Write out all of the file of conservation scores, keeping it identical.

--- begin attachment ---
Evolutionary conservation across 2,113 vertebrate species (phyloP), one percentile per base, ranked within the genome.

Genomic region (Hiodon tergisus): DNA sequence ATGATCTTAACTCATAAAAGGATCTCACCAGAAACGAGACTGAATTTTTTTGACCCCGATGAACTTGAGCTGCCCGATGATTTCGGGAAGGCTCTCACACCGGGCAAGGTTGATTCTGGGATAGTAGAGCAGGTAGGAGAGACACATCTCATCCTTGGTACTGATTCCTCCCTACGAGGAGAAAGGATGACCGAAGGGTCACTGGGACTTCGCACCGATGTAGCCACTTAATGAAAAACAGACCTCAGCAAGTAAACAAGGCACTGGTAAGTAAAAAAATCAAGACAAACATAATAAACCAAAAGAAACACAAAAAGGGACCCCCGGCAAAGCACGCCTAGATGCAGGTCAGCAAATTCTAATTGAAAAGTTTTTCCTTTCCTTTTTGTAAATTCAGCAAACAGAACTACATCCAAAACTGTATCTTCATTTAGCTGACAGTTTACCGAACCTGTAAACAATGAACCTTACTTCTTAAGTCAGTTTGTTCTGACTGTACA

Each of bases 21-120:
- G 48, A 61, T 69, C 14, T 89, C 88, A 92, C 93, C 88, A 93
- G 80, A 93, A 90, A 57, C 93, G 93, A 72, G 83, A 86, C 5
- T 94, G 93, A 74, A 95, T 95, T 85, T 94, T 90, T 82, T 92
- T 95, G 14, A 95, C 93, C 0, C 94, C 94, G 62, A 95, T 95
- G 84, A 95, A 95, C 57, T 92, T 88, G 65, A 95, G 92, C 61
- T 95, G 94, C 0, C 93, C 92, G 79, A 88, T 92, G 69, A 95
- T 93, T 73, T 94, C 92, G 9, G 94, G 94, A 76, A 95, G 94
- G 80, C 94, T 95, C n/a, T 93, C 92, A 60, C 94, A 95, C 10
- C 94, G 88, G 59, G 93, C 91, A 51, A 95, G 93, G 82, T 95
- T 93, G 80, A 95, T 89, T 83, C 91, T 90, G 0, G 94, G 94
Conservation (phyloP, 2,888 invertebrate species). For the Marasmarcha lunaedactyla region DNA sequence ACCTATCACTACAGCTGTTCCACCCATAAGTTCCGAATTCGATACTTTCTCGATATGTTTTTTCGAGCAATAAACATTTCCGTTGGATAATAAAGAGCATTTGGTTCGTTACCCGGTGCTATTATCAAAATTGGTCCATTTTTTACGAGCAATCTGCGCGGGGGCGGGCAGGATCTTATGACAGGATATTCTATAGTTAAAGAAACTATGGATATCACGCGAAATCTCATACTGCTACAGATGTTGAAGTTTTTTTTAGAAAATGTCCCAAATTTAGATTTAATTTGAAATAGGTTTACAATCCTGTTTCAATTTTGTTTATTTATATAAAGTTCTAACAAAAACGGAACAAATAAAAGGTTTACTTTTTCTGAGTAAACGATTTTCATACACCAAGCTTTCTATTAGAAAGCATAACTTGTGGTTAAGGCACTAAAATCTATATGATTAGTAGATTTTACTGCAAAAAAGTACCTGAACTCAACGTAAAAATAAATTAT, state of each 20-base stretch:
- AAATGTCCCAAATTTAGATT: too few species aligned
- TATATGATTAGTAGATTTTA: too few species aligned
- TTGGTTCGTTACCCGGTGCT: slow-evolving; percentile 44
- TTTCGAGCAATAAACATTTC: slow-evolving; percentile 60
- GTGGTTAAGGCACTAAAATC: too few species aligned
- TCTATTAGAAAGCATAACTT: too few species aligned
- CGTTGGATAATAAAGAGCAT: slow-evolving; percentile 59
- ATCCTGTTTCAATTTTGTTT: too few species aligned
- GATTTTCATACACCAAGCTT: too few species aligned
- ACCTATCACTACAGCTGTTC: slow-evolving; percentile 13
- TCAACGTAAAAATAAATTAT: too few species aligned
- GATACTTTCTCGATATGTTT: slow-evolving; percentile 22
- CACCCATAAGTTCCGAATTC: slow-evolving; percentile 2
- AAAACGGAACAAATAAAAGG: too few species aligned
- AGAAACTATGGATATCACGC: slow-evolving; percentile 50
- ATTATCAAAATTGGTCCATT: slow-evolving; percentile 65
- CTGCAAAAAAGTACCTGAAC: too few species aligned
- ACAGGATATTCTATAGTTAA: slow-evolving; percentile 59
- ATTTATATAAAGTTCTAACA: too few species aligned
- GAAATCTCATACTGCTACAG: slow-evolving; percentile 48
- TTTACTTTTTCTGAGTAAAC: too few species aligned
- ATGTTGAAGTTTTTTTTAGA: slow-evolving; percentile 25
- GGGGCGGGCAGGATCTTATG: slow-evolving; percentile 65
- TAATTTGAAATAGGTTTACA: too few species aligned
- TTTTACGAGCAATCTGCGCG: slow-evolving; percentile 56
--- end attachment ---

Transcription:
Evolutionary conservation across 2,113 vertebrate species (phyloP), one percentile per base, ranked within the genome.

Genomic region (Hiodon tergisus): DNA sequence ATGATCTTAACTCATAAAAGGATCTCACCAGAAACGAGACTGAATTTTTTTGACCCCGATGAACTTGAGCTGCCCGATGATTTCGGGAAGGCTCTCACACCGGGCAAGGTTGATTCTGGGATAGTAGAGCAGGTAGGAGAGACACATCTCATCCTTGGTACTGATTCCTCCCTACGAGGAGAAAGGATGACCGAAGGGTCACTGGGACTTCGCACCGATGTAGCCACTTAATGAAAAACAGACCTCAGCAAGTAAACAAGGCACTGGTAAGTAAAAAAATCAAGACAAACATAATAAACCAAAAGAAACACAAAAAGGGACCCCCGGCAAAGCACGCCTAGATGCAGGTCAGCAAATTCTAATTGAAAAGTTTTTCCTTTCCTTTTTGTAAATTCAGCAAACAGAACTACATCCAAAACTGTATCTTCATTTAGCTGACAGTTTACCGAACCTGTAAACAATGAACCTTACTTCTTAAGTCAGTTTGTTCTGACTGTACA

Each of bases 21-120:
- G 48, A 61, T 69, C 14, T 89, C 88, A 92, C 93, C 88, A 93
- G 80, A 93, A 90, A 57, C 93, G 93, A 72, G 83, A 86, C 5
- T 94, G 93, A 74, A 95, T 95, T 85, T 94, T 90, T 82, T 92
- T 95, G 14, A 95, C 93, C 0, C 94, C 94, G 62, A 95, T 95
- G 84, A 95, A 95, C 57, T 92, T 88, G 65, A 95, G 92, C 61
- T 95, G 94, C 0, C 93, C 92, G 79, A 88, T 92, G 69, A 95
- T 93, T 73, T 94, C 92, G 9, G 94, G 94, A 76, A 95, G 94
- G 80, C 94, T 95, C n/a, T 93, C 92, A 60, C 94, A 95, C 10
- C 94, G 88, G 59, G 93, C 91, A 51, A 95, G 93, G 82, T 95
- T 93, G 80, A 95, T 89, T 83, C 91, T 90, G 0, G 94, G 94
Conservation (phyloP, 2,888 invertebrate species). For the Marasmarcha lunaedactyla region DNA sequence ACCTATCACTACAGCTGTTCCACCCATAAGTTCCGAATTCGATACTTTCTCGATATGTTTTTTCGAGCAATAAACATTTCCGTTGGATAATAAAGAGCATTTGGTTCGTTACCCGGTGCTATTATCAAAATTGGTCCATTTTTTACGAGCAATCTGCGCGGGGGCGGGCAGGATCTTATGACAGGATATTCTATAGTTAAAGAAACTATGGATATCACGCGAAATCTCATACTGCTACAGATGTTGAAGTTTTTTTTAGAAAATGTCCCAAATTTAGATTTAATTTGAAATAGGTTTACAATCCTGTTTCAATTTTGTTTATTTATATAAAGTTCTAACAAAAACGGAACAAATAAAAGGTTTACTTTTTCTGAGTAAACGATTTTCATACACCAAGCTTTCTATTAGAAAGCATAACTTGTGGTTAAGGCACTAAAATCTATATGATTAGTAGATTTTACTGCAAAAAAGTACCTGAACTCAACGTAAAAATAAATTAT, state of each 20-base stretch:
- AAATGTCCCAAATTTAGATT: too few species aligned
- TATATGATTAGTAGATTTTA: too few species aligned
- TTGGTTCGTTACCCGGTGCT: slow-evolving; percentile 44
- TTTCGAGCAATAAACATTTC: slow-evolving; percentile 60
- GTGGTTAAGGCACTAAAATC: too few species aligned
- TCTATTAGAAAGCATAACTT: too few species aligned
- CGTTGGATAATAAAGAGCAT: slow-evolving; percentile 59
- ATCCTGTTTCAATTTTGTTT: too few species aligned
- GATTTTCATACACCAAGCTT: too few species aligned
- ACCTATCACTACAGCTGTTC: slow-evolving; percentile 13
- TCAACGTAAAAATAAATTAT: too few species aligned
- GATACTTTCTCGATATGTTT: slow-evolving; percentile 22
- CACCCATAAGTTCCGAATTC: slow-evolving; percentile 2
- AAAACGGAACAAATAAAAGG: too few species aligned
- AGAAACTATGGATATCACGC: slow-evolving; percentile 50
- ATTATCAAAATTGGTCCATT: slow-evolving; percentile 65
- CTGCAAAAAAGTACCTGAAC: too few species aligned
- ACAGGATATTCTATAGTTAA: slow-evolving; percentile 59
- ATTTATATAAAGTTCTAACA: too few species aligned
- GAAATCTCATACTGCTACAG: slow-evolving; percentile 48
- TTTACTTTTTCTGAGTAAAC: too few species aligned
- ATGTTGAAGTTTTTTTTAGA: slow-evolving; percentile 25
- GGGGCGGGCAGGATCTTATG: slow-evolving; percentile 65
- TAATTTGAAATAGGTTTACA: too few species aligned
- TTTTACGAGCAATCTGCGCG: slow-evolving; percentile 56